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My annual winter holiday rant, which might be less necessary this year because of all the publicity about the first night of Chanukah coinciding with Thanksgiving.

I wish I could fit the following policy statement on a button that I could wear for the entire month of December:
"Chanukah is not the Jewish Christmas. Chanukah has nothing whatsoever to do with Christmas except that they both fall at approximately the same time of year.

"I know you're trying to include me and not make me feel left out by saying "Merry Christmas or Happy Chanukah," or by including one Chanukah song (usually the obnoxious "I Had a Little Dreidel") in a school's assembly, or by calling the tree that the company puts up in the lobby of all of our buildings a "holiday tree." Instead, you're just aggravating me (especially when you say "Merry Christmas, and a happy Chanukah to all our Jewish friends" when Chanukah is already over). I don't feel left out at all. It's your holiday and this is essentially a Christian country. Have a good time! Celebrate Christmas all you want! Call a Christmas tree a Christmas tree! Just leave my holiday out of it."

I'm well aware that the majority of people in the U.S. celebrate Christmas, and that many do so not because it's a Christian holiday but because it's fun and the lights are pretty and giving and getting presents makes them happy. Nice try, but that does not make Christmas a secular holiday that I want linked to my religion's holiday just because it happens to occur at the same time of year. (Listen closely to the words of most Christmas carols and then try to use the word "secular" again with a straight face.) If people want a secular winter holiday with trees, lights, and presents, I wish they'd change the name but I realize that ship has pretty much sailed.

Chanukah is a minor post-Biblical Jewish holiday commemorating a military victory and a supposed concomitant miracle. Weirdly, it's now the Jewish holiday whose name is most known to Christians, who assume that it is much more important than it is. The best analogy I heard was years ago, when a rabbi gave a sermon imagining that a group of Christians moved to a country where the predominant religion had a major holiday in February. To make the Christians feel better, the citizens decided to make a big deal out of Valentines Day. Thanks, but no thanks.

So much for my rant to Christians. Now for my rant to Jews.

When I was young, Chanukah was a holiday for kids -- to keep them interested for all 8 nights of the holiday, parents gave them little presents each night. Adults never gave each other presents, and no one exchanged cards. Now, Chanukah appears to be going the secular way of Christmas. Jews who can't quite bring themselves to have a Christmas tree still get into mailing out fancy cards and giving each other expensive gifts. And some Jews do have a Christmas tree -- many justifying it by saying that Christmas is now a secular holiday and they just like the look of the tree and the lights. My answer to them is: if you like having a decorated tree and lights on your house and you're not doing it to celebrate Christmas, do it in June.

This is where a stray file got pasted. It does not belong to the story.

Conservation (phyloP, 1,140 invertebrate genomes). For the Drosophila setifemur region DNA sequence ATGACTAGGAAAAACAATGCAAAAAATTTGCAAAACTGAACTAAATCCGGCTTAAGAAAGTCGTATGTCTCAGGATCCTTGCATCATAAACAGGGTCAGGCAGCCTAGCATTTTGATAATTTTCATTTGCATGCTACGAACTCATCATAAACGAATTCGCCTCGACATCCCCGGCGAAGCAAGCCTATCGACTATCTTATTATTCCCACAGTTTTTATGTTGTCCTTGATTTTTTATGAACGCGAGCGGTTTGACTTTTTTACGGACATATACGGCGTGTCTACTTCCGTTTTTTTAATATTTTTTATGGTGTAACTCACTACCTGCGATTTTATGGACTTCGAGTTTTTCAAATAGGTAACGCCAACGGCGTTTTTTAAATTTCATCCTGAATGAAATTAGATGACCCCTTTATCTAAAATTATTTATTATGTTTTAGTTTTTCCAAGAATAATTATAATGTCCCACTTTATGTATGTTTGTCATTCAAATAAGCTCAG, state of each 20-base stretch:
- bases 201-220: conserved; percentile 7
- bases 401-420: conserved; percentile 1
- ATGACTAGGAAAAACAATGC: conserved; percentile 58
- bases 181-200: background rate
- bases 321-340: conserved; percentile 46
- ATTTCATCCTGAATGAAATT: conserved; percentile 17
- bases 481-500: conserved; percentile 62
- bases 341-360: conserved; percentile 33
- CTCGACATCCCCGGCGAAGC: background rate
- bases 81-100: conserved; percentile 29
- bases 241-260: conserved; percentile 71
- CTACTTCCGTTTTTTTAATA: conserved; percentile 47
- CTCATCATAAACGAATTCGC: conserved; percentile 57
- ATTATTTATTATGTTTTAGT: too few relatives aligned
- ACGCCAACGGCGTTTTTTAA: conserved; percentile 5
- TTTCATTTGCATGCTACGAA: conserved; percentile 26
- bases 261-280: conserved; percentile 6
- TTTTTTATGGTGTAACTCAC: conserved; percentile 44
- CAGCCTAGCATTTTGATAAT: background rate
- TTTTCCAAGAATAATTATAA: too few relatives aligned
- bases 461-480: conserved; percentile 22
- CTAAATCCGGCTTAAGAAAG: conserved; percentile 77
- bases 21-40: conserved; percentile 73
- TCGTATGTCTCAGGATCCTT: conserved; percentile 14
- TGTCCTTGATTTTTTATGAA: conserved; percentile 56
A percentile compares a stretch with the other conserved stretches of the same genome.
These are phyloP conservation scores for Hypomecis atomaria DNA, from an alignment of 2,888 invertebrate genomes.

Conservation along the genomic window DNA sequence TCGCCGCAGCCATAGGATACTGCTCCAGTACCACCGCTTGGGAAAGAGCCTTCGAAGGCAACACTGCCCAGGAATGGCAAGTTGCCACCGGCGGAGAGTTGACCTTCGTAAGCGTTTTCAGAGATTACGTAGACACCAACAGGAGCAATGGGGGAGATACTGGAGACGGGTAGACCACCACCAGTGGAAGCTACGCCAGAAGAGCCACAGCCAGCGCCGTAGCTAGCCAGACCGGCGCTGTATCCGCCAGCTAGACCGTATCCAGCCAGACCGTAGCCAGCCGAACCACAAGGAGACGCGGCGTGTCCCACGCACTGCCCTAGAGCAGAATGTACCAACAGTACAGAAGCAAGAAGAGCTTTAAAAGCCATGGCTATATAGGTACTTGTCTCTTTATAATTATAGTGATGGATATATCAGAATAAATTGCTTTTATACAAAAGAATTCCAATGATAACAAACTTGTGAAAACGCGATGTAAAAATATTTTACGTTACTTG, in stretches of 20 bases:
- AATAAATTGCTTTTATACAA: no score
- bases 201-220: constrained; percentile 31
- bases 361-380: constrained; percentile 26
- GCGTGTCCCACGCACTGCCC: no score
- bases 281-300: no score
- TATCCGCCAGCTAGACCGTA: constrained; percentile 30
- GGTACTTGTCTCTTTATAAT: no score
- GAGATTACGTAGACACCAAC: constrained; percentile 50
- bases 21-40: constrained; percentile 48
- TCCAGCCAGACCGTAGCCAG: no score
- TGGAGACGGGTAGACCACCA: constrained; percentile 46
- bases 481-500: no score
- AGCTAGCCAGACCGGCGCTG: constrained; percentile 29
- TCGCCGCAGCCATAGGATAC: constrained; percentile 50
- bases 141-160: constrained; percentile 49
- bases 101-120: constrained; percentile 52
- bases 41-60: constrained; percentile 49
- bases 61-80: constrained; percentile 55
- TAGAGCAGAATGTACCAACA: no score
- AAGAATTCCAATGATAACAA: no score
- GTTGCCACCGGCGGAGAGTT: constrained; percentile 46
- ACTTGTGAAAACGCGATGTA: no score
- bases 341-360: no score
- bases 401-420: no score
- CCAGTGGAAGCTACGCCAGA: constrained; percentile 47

If you celebrate a holiday at this time of year, I hope you have a wonderful time!

Date: 2013-11-28 08:22 am (UTC)
From: [identity profile] bohemiancoast.livejournal.com
Well, the tree and lights aren't Christian at all; they're the signs of the midwinter festival and so yes, June would be a great choice for Australians. Feasting too. If you live somewhere as far north as the UK, where it's not unusual to leave your home in darkness in the morning for work or school, and return in darkness in the late afternoon, a midwinter festival of lights, warmth and feasting is really important. Which was why it was adopted by the Christians of course. People talk about it as being a pagan festival, but really, I think it's just a reaction to the cold and dark.

Christmas isn't the primary Christian holiday either of course; that would be Easter. But we don't seem to have that underlying need for a big spring festival.

Date: 2013-11-28 09:15 am (UTC)
From: [identity profile] hawkida.livejournal.com
The tree aspect of Christmas pretty much is secular, isn't it? And while there are a lot of Christmas carols, there are also Christmas songs - Frosty the Snowman, Here It Is Merry Christmas, Driving Home for Christmas, Deck the Halls, Let it Snow and so on... In the UK where we don't have Thanksgiving, Christmas is very much a celebration for non-religious people and it's the family time of year. I don't believe in any god, I don't "do" religion, but I will still celebrate Christmas because it's a fun thing for me and my family to do.

Date: 2013-11-28 10:01 am (UTC)
From: [identity profile] lil-shepherd.livejournal.com
We celebrate midwinter and the turn of the year, and we can therefore have a tree and lights and presents and feasting if we like. All of those are pre-Christian. The presents (and possibly the tree)come from the Roman Saturnalia.